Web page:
Running From God


Jonah 3:1-5

In the later years of his life Robert Louis Stevenson was a man of deep and profound faith. It was not always like that, however. Like many young people he rebelled against his upbringing. He was reared in Scotland in a very strict Presbyterian home. As a college student he quickly shed his rigid upbringing, which he called “the deadliest gag and wet blanket that can be laid on a man,” and adopted a thoroughly sinful lifestyle. He called himself a “youthful atheist.” As he became older, however, he began to have “doubts about his doubts.” He came to see that for all its claim to wisdom, the world had no satisfying answers to the deepest questions of life. Later Robert Louis Stevenson would write, “There is a God who is manifest for those who care to look for him.” Still later he would describe his own religious outlook as a “cast iron faith.”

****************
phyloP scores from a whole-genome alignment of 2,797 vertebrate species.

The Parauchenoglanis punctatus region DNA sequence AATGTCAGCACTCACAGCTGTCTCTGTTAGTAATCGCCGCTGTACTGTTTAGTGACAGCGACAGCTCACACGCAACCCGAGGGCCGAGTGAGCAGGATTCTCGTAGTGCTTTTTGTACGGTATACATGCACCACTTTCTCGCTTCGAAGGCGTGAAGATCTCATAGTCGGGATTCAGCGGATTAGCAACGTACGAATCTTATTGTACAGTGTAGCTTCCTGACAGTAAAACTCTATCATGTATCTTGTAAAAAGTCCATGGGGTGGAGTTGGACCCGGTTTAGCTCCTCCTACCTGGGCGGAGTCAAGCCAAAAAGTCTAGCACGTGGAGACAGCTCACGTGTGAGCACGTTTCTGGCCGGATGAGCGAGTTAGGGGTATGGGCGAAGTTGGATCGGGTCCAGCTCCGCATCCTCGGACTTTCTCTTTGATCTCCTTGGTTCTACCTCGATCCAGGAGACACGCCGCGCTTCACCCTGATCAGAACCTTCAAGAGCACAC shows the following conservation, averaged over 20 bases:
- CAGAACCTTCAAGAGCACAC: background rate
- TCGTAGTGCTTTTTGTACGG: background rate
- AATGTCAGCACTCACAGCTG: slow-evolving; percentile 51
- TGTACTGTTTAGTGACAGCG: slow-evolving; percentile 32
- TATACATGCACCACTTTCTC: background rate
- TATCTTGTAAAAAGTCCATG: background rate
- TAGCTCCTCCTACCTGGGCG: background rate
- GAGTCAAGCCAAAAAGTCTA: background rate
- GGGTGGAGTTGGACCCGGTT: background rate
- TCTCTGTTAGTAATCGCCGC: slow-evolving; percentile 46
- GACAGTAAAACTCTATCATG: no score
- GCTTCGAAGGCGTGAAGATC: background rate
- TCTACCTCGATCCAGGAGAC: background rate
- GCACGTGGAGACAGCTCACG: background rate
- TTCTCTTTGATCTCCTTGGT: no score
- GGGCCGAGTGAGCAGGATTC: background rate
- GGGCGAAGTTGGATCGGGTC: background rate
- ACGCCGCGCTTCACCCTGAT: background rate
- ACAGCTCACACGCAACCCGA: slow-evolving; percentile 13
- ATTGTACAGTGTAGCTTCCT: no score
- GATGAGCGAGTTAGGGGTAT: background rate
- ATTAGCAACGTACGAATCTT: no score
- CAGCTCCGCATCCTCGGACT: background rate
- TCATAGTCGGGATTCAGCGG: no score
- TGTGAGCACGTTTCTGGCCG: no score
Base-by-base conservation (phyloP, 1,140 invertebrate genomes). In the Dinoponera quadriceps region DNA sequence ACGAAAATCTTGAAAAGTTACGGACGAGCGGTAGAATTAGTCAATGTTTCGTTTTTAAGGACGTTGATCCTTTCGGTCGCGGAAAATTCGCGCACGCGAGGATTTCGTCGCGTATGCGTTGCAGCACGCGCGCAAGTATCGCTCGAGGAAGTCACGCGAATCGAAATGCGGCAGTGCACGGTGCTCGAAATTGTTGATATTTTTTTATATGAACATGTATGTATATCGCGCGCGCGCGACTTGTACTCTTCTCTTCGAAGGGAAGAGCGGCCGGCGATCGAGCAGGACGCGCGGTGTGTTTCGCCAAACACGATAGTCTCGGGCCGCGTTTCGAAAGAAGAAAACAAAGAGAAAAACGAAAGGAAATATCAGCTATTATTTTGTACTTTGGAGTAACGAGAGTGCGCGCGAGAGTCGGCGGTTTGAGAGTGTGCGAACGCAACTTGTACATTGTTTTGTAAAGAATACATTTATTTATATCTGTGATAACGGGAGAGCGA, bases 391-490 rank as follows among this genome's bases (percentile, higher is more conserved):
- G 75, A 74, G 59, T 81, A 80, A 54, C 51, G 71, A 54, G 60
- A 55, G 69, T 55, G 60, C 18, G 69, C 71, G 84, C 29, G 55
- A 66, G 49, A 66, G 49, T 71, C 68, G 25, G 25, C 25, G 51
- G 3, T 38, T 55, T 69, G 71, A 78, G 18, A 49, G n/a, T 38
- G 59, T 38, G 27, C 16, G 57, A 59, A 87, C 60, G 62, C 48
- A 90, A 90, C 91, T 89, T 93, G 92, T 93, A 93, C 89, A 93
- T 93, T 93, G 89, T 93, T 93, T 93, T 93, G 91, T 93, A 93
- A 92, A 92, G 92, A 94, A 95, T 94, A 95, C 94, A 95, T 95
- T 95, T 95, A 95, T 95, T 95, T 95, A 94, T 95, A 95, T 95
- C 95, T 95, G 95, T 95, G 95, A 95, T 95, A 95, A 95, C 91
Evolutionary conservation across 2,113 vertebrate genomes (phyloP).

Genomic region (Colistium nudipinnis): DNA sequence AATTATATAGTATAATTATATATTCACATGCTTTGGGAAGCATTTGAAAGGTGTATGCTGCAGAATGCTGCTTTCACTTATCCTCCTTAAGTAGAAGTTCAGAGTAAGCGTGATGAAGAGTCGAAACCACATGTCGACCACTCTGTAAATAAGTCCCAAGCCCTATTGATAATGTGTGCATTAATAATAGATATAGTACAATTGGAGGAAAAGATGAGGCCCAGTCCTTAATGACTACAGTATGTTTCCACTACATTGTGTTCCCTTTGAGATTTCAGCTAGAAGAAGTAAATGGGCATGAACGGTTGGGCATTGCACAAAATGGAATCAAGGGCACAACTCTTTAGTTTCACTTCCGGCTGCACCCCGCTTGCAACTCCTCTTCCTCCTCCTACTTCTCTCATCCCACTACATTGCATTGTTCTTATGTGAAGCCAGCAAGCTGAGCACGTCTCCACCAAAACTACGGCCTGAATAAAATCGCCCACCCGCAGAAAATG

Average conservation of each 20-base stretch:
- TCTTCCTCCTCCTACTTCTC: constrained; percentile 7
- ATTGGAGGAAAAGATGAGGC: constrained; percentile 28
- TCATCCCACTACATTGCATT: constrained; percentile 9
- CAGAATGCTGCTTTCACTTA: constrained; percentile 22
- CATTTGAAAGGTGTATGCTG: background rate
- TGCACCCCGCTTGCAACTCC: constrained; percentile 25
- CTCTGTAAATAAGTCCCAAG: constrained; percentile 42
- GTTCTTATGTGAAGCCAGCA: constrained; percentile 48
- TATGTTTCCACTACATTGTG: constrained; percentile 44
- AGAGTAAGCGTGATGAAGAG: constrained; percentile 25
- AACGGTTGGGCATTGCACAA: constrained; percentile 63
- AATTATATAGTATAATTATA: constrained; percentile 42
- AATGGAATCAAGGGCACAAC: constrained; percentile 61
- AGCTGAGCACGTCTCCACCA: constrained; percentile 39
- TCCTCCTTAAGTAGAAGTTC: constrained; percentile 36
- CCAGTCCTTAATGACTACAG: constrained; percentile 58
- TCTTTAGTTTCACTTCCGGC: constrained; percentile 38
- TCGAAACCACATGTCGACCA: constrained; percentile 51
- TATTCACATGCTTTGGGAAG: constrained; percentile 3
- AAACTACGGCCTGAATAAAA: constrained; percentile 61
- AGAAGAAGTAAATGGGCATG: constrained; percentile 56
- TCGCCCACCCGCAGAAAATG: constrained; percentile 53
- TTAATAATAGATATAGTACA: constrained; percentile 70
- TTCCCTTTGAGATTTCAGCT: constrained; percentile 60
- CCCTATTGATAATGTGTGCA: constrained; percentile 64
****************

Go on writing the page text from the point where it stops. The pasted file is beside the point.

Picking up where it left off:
A man was sitting at home one evening, when the doorbell rang. When he answered the door, a 6 foot tall cockroach was standing there. The cockroach immediately punched him between the eyes and scampered off. The next evening, the man was sitting at home when the doorbell rang again. When he answered the door, the cockroach was there again. This time, it punched him, kicked him and karate chopped him before running away. The third evening, the man was sitting at home when the doorbell rang. When he answered the door, the cockroach was there yet again. It leapt at him and stabbed him several times before running off. The gravely injured man managed to crawl to the telephone and summoned an ambulance. He was rushed to intensive care, where they saved his life. The next morning, the doctor was doing his rounds. He asked the man what happened, so the man explained about the 6 foot cockroach’s attacks, culminating in the near fatal stabbing. The doctor thought for a moment and said, “Yes, there’s a nasty bug going around.”